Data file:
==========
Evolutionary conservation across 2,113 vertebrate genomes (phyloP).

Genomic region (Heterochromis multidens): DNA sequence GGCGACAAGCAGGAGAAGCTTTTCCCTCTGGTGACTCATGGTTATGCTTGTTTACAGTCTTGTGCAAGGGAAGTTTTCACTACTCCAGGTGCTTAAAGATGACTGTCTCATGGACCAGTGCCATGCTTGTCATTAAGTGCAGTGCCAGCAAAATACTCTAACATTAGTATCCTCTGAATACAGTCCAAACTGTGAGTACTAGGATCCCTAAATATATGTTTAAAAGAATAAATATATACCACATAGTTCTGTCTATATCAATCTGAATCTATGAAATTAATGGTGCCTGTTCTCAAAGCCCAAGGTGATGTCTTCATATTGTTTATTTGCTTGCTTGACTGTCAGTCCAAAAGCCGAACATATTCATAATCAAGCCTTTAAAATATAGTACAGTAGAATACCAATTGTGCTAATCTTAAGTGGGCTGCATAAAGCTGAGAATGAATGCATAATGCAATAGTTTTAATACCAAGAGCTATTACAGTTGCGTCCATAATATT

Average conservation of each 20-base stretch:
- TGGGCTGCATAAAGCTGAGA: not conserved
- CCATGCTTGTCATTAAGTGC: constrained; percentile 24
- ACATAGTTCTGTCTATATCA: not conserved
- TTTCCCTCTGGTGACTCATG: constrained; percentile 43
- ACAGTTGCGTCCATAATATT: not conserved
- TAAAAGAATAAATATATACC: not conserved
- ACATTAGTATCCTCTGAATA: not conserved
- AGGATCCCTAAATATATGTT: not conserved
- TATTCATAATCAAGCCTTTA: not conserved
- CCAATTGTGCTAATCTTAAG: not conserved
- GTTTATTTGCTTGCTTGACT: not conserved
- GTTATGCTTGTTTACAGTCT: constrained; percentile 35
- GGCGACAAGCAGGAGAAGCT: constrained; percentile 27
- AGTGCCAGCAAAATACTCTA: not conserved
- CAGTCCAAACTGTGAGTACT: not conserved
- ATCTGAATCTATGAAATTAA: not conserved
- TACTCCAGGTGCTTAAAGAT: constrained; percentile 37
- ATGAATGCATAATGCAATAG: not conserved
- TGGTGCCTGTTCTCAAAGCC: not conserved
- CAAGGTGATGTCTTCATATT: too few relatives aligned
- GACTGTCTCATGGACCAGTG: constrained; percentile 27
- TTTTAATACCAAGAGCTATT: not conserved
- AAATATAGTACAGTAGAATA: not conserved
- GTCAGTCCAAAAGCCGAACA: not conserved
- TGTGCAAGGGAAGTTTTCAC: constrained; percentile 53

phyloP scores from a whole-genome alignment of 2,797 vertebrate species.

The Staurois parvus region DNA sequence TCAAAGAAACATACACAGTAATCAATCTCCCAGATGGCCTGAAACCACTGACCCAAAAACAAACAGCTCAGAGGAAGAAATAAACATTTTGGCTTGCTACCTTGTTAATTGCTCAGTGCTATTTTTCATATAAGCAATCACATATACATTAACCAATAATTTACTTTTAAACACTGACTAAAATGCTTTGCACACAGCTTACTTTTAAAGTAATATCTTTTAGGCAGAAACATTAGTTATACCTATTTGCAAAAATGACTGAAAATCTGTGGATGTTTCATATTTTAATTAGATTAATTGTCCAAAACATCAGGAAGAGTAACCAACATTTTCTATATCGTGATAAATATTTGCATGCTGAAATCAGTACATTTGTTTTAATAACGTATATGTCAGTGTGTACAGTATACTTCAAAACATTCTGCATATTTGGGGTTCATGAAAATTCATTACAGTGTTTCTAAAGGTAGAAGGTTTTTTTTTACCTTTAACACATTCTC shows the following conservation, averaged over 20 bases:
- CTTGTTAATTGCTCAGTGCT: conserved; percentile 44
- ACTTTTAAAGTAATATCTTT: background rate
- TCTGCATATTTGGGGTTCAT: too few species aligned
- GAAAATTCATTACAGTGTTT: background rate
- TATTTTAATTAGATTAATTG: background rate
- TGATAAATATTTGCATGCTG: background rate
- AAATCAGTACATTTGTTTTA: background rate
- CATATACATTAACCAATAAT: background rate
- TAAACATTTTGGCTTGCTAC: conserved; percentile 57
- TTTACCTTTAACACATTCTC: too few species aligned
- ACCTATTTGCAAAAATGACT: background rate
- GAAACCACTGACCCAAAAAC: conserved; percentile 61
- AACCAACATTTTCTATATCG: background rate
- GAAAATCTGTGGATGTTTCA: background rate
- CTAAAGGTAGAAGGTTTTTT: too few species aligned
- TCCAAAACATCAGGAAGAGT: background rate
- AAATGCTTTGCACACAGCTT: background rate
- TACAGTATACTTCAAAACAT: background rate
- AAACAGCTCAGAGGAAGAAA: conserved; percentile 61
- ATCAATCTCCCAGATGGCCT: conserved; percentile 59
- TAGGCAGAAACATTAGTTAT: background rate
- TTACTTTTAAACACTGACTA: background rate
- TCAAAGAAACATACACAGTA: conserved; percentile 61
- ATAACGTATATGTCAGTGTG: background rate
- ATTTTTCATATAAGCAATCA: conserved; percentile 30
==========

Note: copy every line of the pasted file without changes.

Evolutionary conservation across 2,113 vertebrate genomes (phyloP).

Genomic region (Heterochromis multidens): DNA sequence GGCGACAAGCAGGAGAAGCTTTTCCCTCTGGTGACTCATGGTTATGCTTGTTTACAGTCTTGTGCAAGGGAAGTTTTCACTACTCCAGGTGCTTAAAGATGACTGTCTCATGGACCAGTGCCATGCTTGTCATTAAGTGCAGTGCCAGCAAAATACTCTAACATTAGTATCCTCTGAATACAGTCCAAACTGTGAGTACTAGGATCCCTAAATATATGTTTAAAAGAATAAATATATACCACATAGTTCTGTCTATATCAATCTGAATCTATGAAATTAATGGTGCCTGTTCTCAAAGCCCAAGGTGATGTCTTCATATTGTTTATTTGCTTGCTTGACTGTCAGTCCAAAAGCCGAACATATTCATAATCAAGCCTTTAAAATATAGTACAGTAGAATACCAATTGTGCTAATCTTAAGTGGGCTGCATAAAGCTGAGAATGAATGCATAATGCAATAGTTTTAATACCAAGAGCTATTACAGTTGCGTCCATAATATT

Average conservation of each 20-base stretch:
- TGGGCTGCATAAAGCTGAGA: not conserved
- CCATGCTTGTCATTAAGTGC: constrained; percentile 24
- ACATAGTTCTGTCTATATCA: not conserved
- TTTCCCTCTGGTGACTCATG: constrained; percentile 43
- ACAGTTGCGTCCATAATATT: not conserved
- TAAAAGAATAAATATATACC: not conserved
- ACATTAGTATCCTCTGAATA: not conserved
- AGGATCCCTAAATATATGTT: not conserved
- TATTCATAATCAAGCCTTTA: not conserved
- CCAATTGTGCTAATCTTAAG: not conserved
- GTTTATTTGCTTGCTTGACT: not conserved
- GTTATGCTTGTTTACAGTCT: constrained; percentile 35
- GGCGACAAGCAGGAGAAGCT: constrained; percentile 27
- AGTGCCAGCAAAATACTCTA: not conserved
- CAGTCCAAACTGTGAGTACT: not conserved
- ATCTGAATCTATGAAATTAA: not conserved
- TACTCCAGGTGCTTAAAGAT: constrained; percentile 37
- ATGAATGCATAATGCAATAG: not conserved
- TGGTGCCTGTTCTCAAAGCC: not conserved
- CAAGGTGATGTCTTCATATT: too few relatives aligned
- GACTGTCTCATGGACCAGTG: constrained; percentile 27
- TTTTAATACCAAGAGCTATT: not conserved
- AAATATAGTACAGTAGAATA: not conserved
- GTCAGTCCAAAAGCCGAACA: not conserved
- TGTGCAAGGGAAGTTTTCAC: constrained; percentile 53

phyloP scores from a whole-genome alignment of 2,797 vertebrate species.

The Staurois parvus region DNA sequence TCAAAGAAACATACACAGTAATCAATCTCCCAGATGGCCTGAAACCACTGACCCAAAAACAAACAGCTCAGAGGAAGAAATAAACATTTTGGCTTGCTACCTTGTTAATTGCTCAGTGCTATTTTTCATATAAGCAATCACATATACATTAACCAATAATTTACTTTTAAACACTGACTAAAATGCTTTGCACACAGCTTACTTTTAAAGTAATATCTTTTAGGCAGAAACATTAGTTATACCTATTTGCAAAAATGACTGAAAATCTGTGGATGTTTCATATTTTAATTAGATTAATTGTCCAAAACATCAGGAAGAGTAACCAACATTTTCTATATCGTGATAAATATTTGCATGCTGAAATCAGTACATTTGTTTTAATAACGTATATGTCAGTGTGTACAGTATACTTCAAAACATTCTGCATATTTGGGGTTCATGAAAATTCATTACAGTGTTTCTAAAGGTAGAAGGTTTTTTTTTACCTTTAACACATTCTC shows the following conservation, averaged over 20 bases:
- CTTGTTAATTGCTCAGTGCT: conserved; percentile 44
- ACTTTTAAAGTAATATCTTT: background rate
- TCTGCATATTTGGGGTTCAT: too few species aligned
- GAAAATTCATTACAGTGTTT: background rate
- TATTTTAATTAGATTAATTG: background rate
- TGATAAATATTTGCATGCTG: background rate
- AAATCAGTACATTTGTTTTA: background rate
- CATATACATTAACCAATAAT: background rate
- TAAACATTTTGGCTTGCTAC: conserved; percentile 57
- TTTACCTTTAACACATTCTC: too few species aligned
- ACCTATTTGCAAAAATGACT: background rate
- GAAACCACTGACCCAAAAAC: conserved; percentile 61
- AACCAACATTTTCTATATCG: background rate
- GAAAATCTGTGGATGTTTCA: background rate
- CTAAAGGTAGAAGGTTTTTT: too few species aligned
- TCCAAAACATCAGGAAGAGT: background rate
- AAATGCTTTGCACACAGCTT: background rate
- TACAGTATACTTCAAAACAT: background rate
- AAACAGCTCAGAGGAAGAAA: conserved; percentile 61
- ATCAATCTCCCAGATGGCCT: conserved; percentile 59
- TAGGCAGAAACATTAGTTAT: background rate
- TTACTTTTAAACACTGACTA: background rate
- TCAAAGAAACATACACAGTA: conserved; percentile 61
- ATAACGTATATGTCAGTGTG: background rate
- ATTTTTCATATAAGCAATCA: conserved; percentile 30